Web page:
promise house

Promise House 


Twitter: @PromiseHouse

  1. What do you see as one or two of the greatest challenges to helping the homeless and the hungry in North Texas?

Meeting the immense needs of the local homeless youth population using limited resources can be a great challenge. According to the Metro Dallas Homeless Alliance, more than 1,264 Dallas County youth experience homelessness on any given night. Only 30 emergency shelter beds in Dallas County are available to community youth who are not under the state’s care, and they are all located in the Emergency Youth Shelter at Promise House.

Promise House currently works with six area high schools to combat the issues of hunger and homelessness by staffing drop-in centers where homeless children enrolled in the high school can receive crisis intervention, food and hygiene supplies.  

This service is key to supporting youth. Expansion to more high schools would be helpful in our community, however accruing the necessary resources for success can be challenging. The Dallas Morning News Charities campaign is instrumental in helping agencies like Promise House provide the homeless and the hungry with food, clothing and other basic essentials.

  1. How would you describe your mission, and how are you specifically helping the homeless and the hungry?

Promise House moves abused, abandoned and neglected youth toward safety and success. The organization offers no-cost emergency shelter, transitional housing, pregnant and parenting teen support, outreach services, counseling, life skills training and education assistance to homeless and runaway youth ages 0 to 24. Our comprehensive programs connect at-risk youth with the resources and support they need to become healthy, self-sufficient adults.

  1. Can you give us an example of a person (named or unnamed) who has benefited from your services? How have they benefited? If it’s appropriate, tell us a short story.

Justin* could never picture himself earning a high school diploma. At age 17, his parents found out about his sexual orientation and kicked him out of the house. Forced to drop out of school, Justin moved from couch to couch before enrolling in the Transitional Living Program at Promise House.

This summer, Justin finished his coursework and graduated with his GED. He plans to begin college next year, where he will study interactive simulation design.

“The people at Promise House are so supportive,” Justin said. “I have always had trouble staying focused on achieving what I want, but the great people at Promise House taught me that I can do things if I push myself hard enough. Everyone just needs support, and that’s what Promise House did for me. They make me happy every time I see them.”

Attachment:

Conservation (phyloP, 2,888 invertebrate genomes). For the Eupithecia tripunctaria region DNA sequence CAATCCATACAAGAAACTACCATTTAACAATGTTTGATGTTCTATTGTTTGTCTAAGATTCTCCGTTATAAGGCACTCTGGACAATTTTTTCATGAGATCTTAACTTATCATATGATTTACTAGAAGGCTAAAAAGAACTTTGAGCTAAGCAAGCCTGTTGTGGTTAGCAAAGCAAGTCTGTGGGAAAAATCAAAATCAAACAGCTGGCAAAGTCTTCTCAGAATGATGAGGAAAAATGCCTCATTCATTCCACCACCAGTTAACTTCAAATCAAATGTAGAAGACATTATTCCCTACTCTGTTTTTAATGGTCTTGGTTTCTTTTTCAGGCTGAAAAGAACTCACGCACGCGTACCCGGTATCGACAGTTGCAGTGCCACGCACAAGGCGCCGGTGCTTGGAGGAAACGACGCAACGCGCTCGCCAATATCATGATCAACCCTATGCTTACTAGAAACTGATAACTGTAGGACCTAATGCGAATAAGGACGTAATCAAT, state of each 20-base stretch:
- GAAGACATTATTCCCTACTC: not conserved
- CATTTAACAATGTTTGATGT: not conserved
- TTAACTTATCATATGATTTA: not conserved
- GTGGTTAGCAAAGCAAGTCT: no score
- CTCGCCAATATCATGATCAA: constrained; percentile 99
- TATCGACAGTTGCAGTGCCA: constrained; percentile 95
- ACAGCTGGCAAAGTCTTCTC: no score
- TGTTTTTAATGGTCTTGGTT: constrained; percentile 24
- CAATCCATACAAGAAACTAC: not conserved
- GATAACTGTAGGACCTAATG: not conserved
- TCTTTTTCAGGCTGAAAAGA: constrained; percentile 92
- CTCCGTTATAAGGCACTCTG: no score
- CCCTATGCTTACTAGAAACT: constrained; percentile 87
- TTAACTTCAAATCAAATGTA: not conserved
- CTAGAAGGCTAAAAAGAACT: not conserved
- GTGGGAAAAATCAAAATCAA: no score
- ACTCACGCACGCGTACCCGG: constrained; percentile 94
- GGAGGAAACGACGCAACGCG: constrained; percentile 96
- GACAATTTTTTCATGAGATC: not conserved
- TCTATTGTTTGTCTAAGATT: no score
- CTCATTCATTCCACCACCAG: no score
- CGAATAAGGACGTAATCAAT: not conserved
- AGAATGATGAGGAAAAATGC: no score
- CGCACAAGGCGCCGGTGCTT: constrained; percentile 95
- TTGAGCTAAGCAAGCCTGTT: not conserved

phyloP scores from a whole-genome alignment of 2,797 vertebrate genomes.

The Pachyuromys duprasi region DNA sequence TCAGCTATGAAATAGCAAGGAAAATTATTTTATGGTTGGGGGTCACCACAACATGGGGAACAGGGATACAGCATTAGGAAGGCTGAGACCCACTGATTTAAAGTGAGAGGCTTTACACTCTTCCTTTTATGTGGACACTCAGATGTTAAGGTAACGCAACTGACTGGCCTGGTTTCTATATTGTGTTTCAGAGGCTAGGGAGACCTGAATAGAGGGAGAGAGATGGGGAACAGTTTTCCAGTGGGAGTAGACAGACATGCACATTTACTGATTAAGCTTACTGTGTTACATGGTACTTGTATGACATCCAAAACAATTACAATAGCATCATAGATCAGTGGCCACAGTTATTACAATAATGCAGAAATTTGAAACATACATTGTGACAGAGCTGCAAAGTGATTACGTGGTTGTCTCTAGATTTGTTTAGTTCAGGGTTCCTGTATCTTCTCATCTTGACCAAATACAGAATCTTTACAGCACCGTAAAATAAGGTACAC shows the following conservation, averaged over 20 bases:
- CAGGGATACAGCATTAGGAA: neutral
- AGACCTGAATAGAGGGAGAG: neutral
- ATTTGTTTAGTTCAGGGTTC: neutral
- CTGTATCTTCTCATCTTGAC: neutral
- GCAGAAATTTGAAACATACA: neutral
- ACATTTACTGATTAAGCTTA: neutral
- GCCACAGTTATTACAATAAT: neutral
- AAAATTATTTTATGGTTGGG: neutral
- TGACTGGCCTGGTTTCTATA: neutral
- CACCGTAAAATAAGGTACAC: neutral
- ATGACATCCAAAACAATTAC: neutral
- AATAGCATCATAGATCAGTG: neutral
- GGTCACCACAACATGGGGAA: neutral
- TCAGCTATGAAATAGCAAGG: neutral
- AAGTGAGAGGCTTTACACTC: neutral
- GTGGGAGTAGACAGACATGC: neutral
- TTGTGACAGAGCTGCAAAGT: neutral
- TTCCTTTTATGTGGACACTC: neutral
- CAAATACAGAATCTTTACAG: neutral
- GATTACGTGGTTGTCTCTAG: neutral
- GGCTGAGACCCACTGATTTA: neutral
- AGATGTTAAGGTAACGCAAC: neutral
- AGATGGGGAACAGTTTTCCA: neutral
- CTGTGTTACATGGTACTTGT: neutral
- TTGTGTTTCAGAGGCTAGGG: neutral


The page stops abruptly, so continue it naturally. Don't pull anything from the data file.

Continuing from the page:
*Note: Name has been changed to protect the privacy of our client.

  1. Is there anything new that you are focused on for the coming year? Any new initiatives?

Because our residential programs face increased demand from both community youth and minors in state custody, Promise House has expanded the Emergency Youth Shelter’s capacity to provide temporary housing to more children and teens with nowhere else to turn.

We recently re-repurposed existing rooms on our campus to house 10 new Emergency Youth Shelter beds and began serving 30 shelter clients at a time in November 2015. In 2016, we will focus on providing all of our youth with basic necessities, educational opportunities, mental and physical health care, and placement in safe, loving homes.  

This year will mark a an exciting opportunity to renew our strategic plan.  Assessing the community demand and creating residential expansion and service enhancements will continue to place Promise House in a responsive mode ensuring that community needs are addressed as the client landscape is continually changing.

  1. What else should North Texas residents know about your work?

We would like North Texas residents to know about the many ways to support Promise House youth through volunteering. Our agency could not function without the support of our more than 1,200 annual volunteers.

Individually, they act as much-needed positive role models and mentors, and they help with everything from coordinating recreational activities to leading life skills training for our youth. Group volunteers host special events – from holiday parties to community field trips – and also provide invaluable assistance during our fundraising events. For more information, please visit